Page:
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George Washington Corner, III

George Washington Corner III


Corner, an anatomy professor at Johns Hopkins whose work led to the development of birth control pills, was born in Baltimore. His grandfather was a friend of Johns Hopkins and a founding trustee of The Johns Hopkins Hospital. Corner received an AB from The Johns Hopkins University in 1909 and his M.D. from the Johns Hopkins University School of Medicine in 1913. 

After completing an internship at The Johns Hopkins Hospital in gynecology under Howard Kelly, Corner was appointed assistant professor of anatomy at the University of California, Berkeley. He returned to Baltimore in 1919 as associate professor in anatomy at Johns Hopkins.

In 1923, Corner joined the faculty of the newly founded medical school at the University of Rochester. He was a leader in research uncovering and analyzing the function of hormones in the female reproductive process and menstrual cycle. Working with his colleague William Allen, Corner isolated the hormone progesterone in 1929. This was the key to the development of birth control pills.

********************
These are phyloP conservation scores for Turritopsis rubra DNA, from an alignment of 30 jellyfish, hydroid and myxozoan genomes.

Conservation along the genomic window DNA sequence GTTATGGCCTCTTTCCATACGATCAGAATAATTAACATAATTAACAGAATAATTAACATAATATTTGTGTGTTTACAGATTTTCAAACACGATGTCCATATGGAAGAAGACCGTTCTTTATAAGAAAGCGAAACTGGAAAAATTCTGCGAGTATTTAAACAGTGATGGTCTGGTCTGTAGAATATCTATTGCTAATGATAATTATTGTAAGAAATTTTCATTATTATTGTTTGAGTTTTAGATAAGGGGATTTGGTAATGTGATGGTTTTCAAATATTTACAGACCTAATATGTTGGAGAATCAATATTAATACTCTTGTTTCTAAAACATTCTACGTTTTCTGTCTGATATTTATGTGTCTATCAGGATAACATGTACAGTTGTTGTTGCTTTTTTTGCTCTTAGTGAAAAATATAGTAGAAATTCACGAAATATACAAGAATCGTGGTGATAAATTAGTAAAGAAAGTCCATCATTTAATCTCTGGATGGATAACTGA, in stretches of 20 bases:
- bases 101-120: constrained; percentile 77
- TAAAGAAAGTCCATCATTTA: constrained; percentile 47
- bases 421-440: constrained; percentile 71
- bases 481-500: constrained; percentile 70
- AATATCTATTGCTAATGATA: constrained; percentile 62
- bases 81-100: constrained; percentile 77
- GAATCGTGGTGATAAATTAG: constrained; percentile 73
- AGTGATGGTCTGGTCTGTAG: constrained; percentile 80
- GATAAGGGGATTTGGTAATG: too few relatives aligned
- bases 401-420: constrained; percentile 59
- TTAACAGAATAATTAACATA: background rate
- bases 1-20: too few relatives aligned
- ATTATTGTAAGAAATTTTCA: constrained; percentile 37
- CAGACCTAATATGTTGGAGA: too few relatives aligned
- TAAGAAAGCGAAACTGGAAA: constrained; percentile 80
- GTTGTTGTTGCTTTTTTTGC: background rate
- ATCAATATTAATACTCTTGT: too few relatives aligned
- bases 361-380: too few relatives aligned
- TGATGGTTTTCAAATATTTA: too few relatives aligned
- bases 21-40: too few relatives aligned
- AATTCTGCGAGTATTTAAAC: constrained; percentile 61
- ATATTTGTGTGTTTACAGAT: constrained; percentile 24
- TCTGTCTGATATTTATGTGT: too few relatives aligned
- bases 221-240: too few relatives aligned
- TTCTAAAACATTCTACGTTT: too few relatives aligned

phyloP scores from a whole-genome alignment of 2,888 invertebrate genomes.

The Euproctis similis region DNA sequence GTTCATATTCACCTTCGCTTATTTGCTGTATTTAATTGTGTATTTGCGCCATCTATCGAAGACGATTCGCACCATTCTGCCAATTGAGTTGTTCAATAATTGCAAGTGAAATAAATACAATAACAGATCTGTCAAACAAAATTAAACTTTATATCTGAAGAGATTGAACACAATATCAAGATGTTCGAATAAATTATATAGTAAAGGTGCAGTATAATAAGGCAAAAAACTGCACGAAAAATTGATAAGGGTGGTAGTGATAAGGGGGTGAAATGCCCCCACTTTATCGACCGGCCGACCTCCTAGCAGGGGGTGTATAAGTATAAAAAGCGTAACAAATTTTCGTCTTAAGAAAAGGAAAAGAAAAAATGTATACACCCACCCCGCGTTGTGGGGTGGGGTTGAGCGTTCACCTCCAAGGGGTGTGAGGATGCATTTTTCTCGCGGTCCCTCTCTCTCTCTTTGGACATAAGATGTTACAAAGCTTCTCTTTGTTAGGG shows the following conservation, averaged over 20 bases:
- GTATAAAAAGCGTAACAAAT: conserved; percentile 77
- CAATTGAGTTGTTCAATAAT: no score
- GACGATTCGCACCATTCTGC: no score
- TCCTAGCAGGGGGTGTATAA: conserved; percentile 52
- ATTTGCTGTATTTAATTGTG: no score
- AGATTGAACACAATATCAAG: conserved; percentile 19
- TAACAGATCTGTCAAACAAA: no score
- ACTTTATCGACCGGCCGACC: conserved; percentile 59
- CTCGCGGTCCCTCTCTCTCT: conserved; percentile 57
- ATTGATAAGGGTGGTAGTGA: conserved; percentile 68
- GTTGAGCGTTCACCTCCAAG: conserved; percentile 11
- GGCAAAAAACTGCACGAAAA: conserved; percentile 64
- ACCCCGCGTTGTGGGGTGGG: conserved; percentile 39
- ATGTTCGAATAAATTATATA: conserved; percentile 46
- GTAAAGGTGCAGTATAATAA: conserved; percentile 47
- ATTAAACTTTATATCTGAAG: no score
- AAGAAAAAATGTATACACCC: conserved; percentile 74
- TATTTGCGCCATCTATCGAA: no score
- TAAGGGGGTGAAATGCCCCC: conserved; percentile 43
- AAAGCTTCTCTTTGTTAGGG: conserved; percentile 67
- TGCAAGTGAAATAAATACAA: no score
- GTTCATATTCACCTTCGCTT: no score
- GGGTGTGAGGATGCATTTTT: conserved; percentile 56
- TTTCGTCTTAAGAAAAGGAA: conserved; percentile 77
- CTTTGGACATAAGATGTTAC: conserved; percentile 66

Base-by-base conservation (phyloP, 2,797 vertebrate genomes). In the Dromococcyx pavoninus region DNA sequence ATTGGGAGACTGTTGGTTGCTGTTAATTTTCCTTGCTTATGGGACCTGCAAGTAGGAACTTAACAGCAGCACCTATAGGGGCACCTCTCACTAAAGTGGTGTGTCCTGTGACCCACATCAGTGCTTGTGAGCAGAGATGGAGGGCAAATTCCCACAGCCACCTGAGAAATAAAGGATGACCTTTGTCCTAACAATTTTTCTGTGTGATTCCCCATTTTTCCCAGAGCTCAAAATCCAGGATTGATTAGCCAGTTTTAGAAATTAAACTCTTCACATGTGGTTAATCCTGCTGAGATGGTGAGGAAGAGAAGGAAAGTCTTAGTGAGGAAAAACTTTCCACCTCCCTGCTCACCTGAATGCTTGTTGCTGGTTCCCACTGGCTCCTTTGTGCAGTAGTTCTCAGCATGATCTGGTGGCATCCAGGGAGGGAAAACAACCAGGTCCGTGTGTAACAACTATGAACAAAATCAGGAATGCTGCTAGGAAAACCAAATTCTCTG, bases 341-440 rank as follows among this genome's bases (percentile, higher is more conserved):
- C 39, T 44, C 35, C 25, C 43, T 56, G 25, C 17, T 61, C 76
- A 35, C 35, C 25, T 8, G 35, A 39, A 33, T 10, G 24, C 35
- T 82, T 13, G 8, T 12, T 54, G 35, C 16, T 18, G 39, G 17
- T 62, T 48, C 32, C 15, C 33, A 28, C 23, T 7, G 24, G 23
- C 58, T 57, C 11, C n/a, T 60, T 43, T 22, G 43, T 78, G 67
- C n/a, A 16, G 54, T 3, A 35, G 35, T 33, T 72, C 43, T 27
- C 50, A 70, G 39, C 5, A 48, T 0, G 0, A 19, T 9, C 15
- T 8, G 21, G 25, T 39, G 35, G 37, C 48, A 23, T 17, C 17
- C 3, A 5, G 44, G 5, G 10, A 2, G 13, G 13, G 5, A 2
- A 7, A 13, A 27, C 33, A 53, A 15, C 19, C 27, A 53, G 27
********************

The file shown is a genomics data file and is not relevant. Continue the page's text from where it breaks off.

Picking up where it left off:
Corner published fourteen books and 235 scientific papers and reviews during his career. He received numerous awards and honorary degrees for his innovative research into human reproduction.

In 1940, Corner was invited to become director of the Carnegie Institution of Washington Department of Embryology in Baltimore. He was also invited to become the honorary professor of embryology at Johns Hopkins. During this period, he became a member of the National Academy of Sciences, the American Philosophical Society, and the Royal Society of London.

Corner retired from research in 1955 and accepted a position as historian with the Rockefeller Institute of Medical Research. From 1960 to 1977, he was the executive officer of the American Philosophical Society, and he edited the society’s journal from 1977 to 1980. He then moved to Huntsville, Alabama to be with his son, George Washington Corner, IV.

Audio clip: Interview with George W. Corner. 1976.

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